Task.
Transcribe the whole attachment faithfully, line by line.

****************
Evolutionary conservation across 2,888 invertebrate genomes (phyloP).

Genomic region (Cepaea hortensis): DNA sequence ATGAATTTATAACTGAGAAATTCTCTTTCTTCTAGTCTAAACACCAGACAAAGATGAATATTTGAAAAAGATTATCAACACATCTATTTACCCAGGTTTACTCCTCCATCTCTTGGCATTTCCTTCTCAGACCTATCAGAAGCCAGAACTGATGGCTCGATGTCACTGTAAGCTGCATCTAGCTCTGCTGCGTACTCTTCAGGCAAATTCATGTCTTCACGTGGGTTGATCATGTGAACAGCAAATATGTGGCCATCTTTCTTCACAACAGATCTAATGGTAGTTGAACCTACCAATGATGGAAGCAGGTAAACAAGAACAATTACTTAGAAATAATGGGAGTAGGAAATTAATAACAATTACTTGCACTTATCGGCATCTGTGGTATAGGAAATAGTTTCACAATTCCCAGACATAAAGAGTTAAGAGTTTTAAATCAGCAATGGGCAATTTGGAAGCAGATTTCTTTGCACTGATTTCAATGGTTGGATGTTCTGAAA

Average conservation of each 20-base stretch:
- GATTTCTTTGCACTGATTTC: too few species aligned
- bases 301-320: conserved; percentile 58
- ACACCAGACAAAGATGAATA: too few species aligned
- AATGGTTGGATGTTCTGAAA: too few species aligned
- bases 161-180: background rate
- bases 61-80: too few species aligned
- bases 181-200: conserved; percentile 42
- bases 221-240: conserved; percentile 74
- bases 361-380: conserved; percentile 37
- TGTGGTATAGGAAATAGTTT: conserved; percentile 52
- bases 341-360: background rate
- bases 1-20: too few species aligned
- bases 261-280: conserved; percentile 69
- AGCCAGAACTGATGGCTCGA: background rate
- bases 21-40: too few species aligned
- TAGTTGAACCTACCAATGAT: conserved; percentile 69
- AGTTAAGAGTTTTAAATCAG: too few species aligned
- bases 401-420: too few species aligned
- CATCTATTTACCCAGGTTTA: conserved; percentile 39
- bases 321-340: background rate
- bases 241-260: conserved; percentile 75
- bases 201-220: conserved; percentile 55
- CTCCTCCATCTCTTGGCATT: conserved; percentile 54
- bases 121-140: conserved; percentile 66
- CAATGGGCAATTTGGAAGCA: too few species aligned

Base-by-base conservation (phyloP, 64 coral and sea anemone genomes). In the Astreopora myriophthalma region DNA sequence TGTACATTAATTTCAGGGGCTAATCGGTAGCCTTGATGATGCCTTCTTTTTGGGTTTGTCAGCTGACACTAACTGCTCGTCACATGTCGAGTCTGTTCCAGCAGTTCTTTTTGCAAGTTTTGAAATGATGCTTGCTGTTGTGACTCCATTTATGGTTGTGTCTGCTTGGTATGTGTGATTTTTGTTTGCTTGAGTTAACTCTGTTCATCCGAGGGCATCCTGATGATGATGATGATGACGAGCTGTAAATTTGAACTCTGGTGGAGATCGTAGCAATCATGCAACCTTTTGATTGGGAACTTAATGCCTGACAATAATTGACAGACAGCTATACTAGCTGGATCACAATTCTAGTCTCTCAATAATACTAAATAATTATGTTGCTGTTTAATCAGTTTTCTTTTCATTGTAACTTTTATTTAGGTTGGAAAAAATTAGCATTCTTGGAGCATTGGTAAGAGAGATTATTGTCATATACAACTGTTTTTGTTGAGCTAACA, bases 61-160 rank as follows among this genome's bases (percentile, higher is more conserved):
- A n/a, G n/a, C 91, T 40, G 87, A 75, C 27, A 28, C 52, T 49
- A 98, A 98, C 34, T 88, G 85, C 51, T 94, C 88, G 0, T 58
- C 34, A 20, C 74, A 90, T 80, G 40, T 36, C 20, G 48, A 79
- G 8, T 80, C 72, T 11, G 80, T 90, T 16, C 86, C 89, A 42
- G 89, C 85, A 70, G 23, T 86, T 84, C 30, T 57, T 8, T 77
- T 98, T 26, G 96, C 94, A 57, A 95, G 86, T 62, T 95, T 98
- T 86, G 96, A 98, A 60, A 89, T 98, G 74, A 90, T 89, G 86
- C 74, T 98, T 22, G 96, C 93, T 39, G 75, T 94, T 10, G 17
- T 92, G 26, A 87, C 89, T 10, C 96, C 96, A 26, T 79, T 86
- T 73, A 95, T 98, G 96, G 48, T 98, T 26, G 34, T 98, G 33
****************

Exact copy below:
Evolutionary conservation across 2,888 invertebrate genomes (phyloP).

Genomic region (Cepaea hortensis): DNA sequence ATGAATTTATAACTGAGAAATTCTCTTTCTTCTAGTCTAAACACCAGACAAAGATGAATATTTGAAAAAGATTATCAACACATCTATTTACCCAGGTTTACTCCTCCATCTCTTGGCATTTCCTTCTCAGACCTATCAGAAGCCAGAACTGATGGCTCGATGTCACTGTAAGCTGCATCTAGCTCTGCTGCGTACTCTTCAGGCAAATTCATGTCTTCACGTGGGTTGATCATGTGAACAGCAAATATGTGGCCATCTTTCTTCACAACAGATCTAATGGTAGTTGAACCTACCAATGATGGAAGCAGGTAAACAAGAACAATTACTTAGAAATAATGGGAGTAGGAAATTAATAACAATTACTTGCACTTATCGGCATCTGTGGTATAGGAAATAGTTTCACAATTCCCAGACATAAAGAGTTAAGAGTTTTAAATCAGCAATGGGCAATTTGGAAGCAGATTTCTTTGCACTGATTTCAATGGTTGGATGTTCTGAAA

Average conservation of each 20-base stretch:
- GATTTCTTTGCACTGATTTC: too few species aligned
- bases 301-320: conserved; percentile 58
- ACACCAGACAAAGATGAATA: too few species aligned
- AATGGTTGGATGTTCTGAAA: too few species aligned
- bases 161-180: background rate
- bases 61-80: too few species aligned
- bases 181-200: conserved; percentile 42
- bases 221-240: conserved; percentile 74
- bases 361-380: conserved; percentile 37
- TGTGGTATAGGAAATAGTTT: conserved; percentile 52
- bases 341-360: background rate
- bases 1-20: too few species aligned
- bases 261-280: conserved; percentile 69
- AGCCAGAACTGATGGCTCGA: background rate
- bases 21-40: too few species aligned
- TAGTTGAACCTACCAATGAT: conserved; percentile 69
- AGTTAAGAGTTTTAAATCAG: too few species aligned
- bases 401-420: too few species aligned
- CATCTATTTACCCAGGTTTA: conserved; percentile 39
- bases 321-340: background rate
- bases 241-260: conserved; percentile 75
- bases 201-220: conserved; percentile 55
- CTCCTCCATCTCTTGGCATT: conserved; percentile 54
- bases 121-140: conserved; percentile 66
- CAATGGGCAATTTGGAAGCA: too few species aligned

Base-by-base conservation (phyloP, 64 coral and sea anemone genomes). In the Astreopora myriophthalma region DNA sequence TGTACATTAATTTCAGGGGCTAATCGGTAGCCTTGATGATGCCTTCTTTTTGGGTTTGTCAGCTGACACTAACTGCTCGTCACATGTCGAGTCTGTTCCAGCAGTTCTTTTTGCAAGTTTTGAAATGATGCTTGCTGTTGTGACTCCATTTATGGTTGTGTCTGCTTGGTATGTGTGATTTTTGTTTGCTTGAGTTAACTCTGTTCATCCGAGGGCATCCTGATGATGATGATGATGACGAGCTGTAAATTTGAACTCTGGTGGAGATCGTAGCAATCATGCAACCTTTTGATTGGGAACTTAATGCCTGACAATAATTGACAGACAGCTATACTAGCTGGATCACAATTCTAGTCTCTCAATAATACTAAATAATTATGTTGCTGTTTAATCAGTTTTCTTTTCATTGTAACTTTTATTTAGGTTGGAAAAAATTAGCATTCTTGGAGCATTGGTAAGAGAGATTATTGTCATATACAACTGTTTTTGTTGAGCTAACA, bases 61-160 rank as follows among this genome's bases (percentile, higher is more conserved):
- A n/a, G n/a, C 91, T 40, G 87, A 75, C 27, A 28, C 52, T 49
- A 98, A 98, C 34, T 88, G 85, C 51, T 94, C 88, G 0, T 58
- C 34, A 20, C 74, A 90, T 80, G 40, T 36, C 20, G 48, A 79
- G 8, T 80, C 72, T 11, G 80, T 90, T 16, C 86, C 89, A 42
- G 89, C 85, A 70, G 23, T 86, T 84, C 30, T 57, T 8, T 77
- T 98, T 26, G 96, C 94, A 57, A 95, G 86, T 62, T 95, T 98
- T 86, G 96, A 98, A 60, A 89, T 98, G 74, A 90, T 89, G 86
- C 74, T 98, T 22, G 96, C 93, T 39, G 75, T 94, T 10, G 17
- T 92, G 26, A 87, C 89, T 10, C 96, C 96, A 26, T 79, T 86
- T 73, A 95, T 98, G 96, G 48, T 98, T 26, G 34, T 98, G 33